The Effect of Light on the Human Body

*Disclaimer: by no means am I any professional to give advice by this, but I have done research and had experiences with what I discuss. *

Light: the main source of light for all living organisms. It’s what gives life to plants through photosynthesis to feed us and provide oxygen, stimulates vitamin D production in our bodies, as well as regulates our sleep cycle! Humans lived with solely natural light until 1879 when Thomas Edison invented the light bulb. Since our industrial revolution, much has changed. In fact, people now spend 91% of their time indoors, that is, AWAY from sunlight. With this significant increase indoors under artificial lighting, there have been some observed detrimental health effects. The first of which includes that 61% of people now have/wear some type of correction in/on their eyes. Artificial light, especially blue light, causes our eyes to strain and eventually damage our retina . Additionally, artificial light’s low quality spectral patterns does not reach our visual cortex to perceive images. The retina is in constant communication with our brain, so when that becomes damaged, our focus is also lost, hence less productivity. In fact, there have been studies in grade school classrooms where the school has put environmentally improved light bulbs in the classroom and the productivity increased! Unfortunately, with so many schools and businesses on a tight budget, improved light bulbs are not a priority on the list. The best we can do is at least have better light in our homes! Natural light also improves mood, hence the reason people use light therapy to combat seasonal depression during low sunlight times. The low quality light we receive indoors may just be one of the many environmental causes for increased mental health disorder and special needs cases today.

Another critical benefit of natural light is helping to regulate our sleep. Artificial light gets sent to our circadian pathways instead of the visual cortex, so when we intake it close to bed time, melatonin is suppressed *the hormone released from our pineal gland to regulate our circadian rhythm by decreasing our body temperature and respiration rate etc.*. Constant low quality sleep increases the risk for type 2 diabetes, heart disease, and cancer. It also influences mood!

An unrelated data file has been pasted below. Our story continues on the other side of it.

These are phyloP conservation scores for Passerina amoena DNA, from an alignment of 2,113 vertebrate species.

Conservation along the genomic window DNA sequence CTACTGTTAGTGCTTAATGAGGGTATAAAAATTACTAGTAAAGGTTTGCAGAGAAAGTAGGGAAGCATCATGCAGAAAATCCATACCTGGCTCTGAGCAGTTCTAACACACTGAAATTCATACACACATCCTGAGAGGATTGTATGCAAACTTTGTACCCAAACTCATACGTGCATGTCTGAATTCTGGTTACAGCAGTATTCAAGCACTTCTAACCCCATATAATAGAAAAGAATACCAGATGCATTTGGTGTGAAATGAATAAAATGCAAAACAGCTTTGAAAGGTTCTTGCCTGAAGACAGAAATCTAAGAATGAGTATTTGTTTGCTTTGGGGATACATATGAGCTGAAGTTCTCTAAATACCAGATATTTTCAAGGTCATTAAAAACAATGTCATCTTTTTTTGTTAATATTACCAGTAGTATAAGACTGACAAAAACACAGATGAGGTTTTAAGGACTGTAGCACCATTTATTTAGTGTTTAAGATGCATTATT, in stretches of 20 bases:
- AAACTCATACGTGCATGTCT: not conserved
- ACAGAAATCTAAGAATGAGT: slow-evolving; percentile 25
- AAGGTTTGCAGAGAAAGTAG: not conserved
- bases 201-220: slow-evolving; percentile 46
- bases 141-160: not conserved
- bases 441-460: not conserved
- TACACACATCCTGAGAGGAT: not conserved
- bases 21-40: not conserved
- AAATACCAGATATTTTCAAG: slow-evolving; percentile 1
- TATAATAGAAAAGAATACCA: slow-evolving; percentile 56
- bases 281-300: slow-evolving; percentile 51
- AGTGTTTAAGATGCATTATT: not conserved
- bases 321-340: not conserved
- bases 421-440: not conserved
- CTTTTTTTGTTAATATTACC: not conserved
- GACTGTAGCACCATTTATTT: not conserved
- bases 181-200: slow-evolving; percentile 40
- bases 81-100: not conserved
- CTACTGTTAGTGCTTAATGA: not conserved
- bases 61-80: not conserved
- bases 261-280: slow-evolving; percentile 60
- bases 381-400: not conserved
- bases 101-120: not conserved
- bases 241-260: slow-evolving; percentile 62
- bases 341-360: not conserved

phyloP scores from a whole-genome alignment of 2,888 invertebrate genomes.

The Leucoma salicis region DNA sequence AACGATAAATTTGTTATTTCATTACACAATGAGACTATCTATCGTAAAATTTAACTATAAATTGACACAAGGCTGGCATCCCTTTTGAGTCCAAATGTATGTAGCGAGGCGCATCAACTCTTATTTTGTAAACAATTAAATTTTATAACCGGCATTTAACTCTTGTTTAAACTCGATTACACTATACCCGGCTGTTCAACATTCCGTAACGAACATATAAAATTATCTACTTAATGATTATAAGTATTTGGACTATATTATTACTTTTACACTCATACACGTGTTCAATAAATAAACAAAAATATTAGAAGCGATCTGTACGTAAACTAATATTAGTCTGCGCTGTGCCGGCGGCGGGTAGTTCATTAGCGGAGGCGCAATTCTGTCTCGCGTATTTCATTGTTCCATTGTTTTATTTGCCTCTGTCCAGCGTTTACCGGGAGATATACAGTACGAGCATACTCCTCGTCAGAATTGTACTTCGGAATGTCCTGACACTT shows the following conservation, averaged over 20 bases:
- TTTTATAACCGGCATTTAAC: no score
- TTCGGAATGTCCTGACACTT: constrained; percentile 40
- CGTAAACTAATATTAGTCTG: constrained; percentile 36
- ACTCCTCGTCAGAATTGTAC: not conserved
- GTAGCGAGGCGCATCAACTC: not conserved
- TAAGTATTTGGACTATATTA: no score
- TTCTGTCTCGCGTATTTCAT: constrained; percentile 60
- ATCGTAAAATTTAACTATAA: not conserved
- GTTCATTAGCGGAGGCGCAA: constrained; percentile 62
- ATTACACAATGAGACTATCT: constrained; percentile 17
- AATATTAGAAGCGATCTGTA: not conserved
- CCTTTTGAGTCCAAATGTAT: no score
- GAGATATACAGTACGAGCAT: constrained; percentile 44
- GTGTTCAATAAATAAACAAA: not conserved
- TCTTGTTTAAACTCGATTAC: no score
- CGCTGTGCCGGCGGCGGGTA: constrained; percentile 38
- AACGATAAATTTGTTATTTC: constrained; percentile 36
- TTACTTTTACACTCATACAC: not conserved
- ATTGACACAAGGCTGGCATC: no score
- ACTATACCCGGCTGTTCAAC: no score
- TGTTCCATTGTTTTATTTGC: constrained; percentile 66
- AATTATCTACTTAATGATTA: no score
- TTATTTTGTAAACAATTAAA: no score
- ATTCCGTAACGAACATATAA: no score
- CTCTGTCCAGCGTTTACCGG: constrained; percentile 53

I personally have been educating myself and making small changes in limiting my screen time/artificial light exposure, and increasing the natural light I receive. The screen time option on many phones nowadays helps you be mindful of app usage, as well as give you forced downtime on whatever schedule works best for you. I try to not look at my phone, or at least mindlessly scroll, 45 minutes before bed, but I would love to make this an hour or two before bed. The Norb Sleep light (https://norblighting.com/sleep/) has also really helped limiting bright lights close to bedtime. I keep this bulb in my room and use it instead of my lights when I am doing my nighttime hygiene routine, meditation, and reading. It gives just enough light, but is dim and cool enough to keep you winding down :))

Ways I block blue light throughout the day is keeping my phone and laptop on night shift and using blue light glasses whenever I will have longer screen exposure. I also use the Norb Focus light bulb on my desk (https://norblighting.com/focus/ )!

I hope this helps and please feel free to contact me regarding any other questions you may have. Also, don’t forget to use my discount code NOURISH10 for 10% off your purchase with Norb!! >> https://norblighting.com

Sources

Davis, C. (2014, March 24). Shining Light on What Natural Light Does For Your Body. Retrieved July 16, 2020, from https://sustainability.ncsu.edu/blog/changeyourstate/benefits-of-natural-light/

Statistics Netherlands. (2013, September 20). More than 6 in 10 people wear glasses or contact lenses. Retrieved July 16, 2020, from https://www.cbs.nl/en-gb/news/2013/38/more-than-6-in-10-people-wear-glasses-or-contact-lenses

Why CFL’s Aren’t Such a Bright Idea. (2014, September 15). Retrieved July 16, 2020, from https://www.psychologytoday.com/us/blog/mental-wealth/201409/why-cfls-arent-such-bright-idea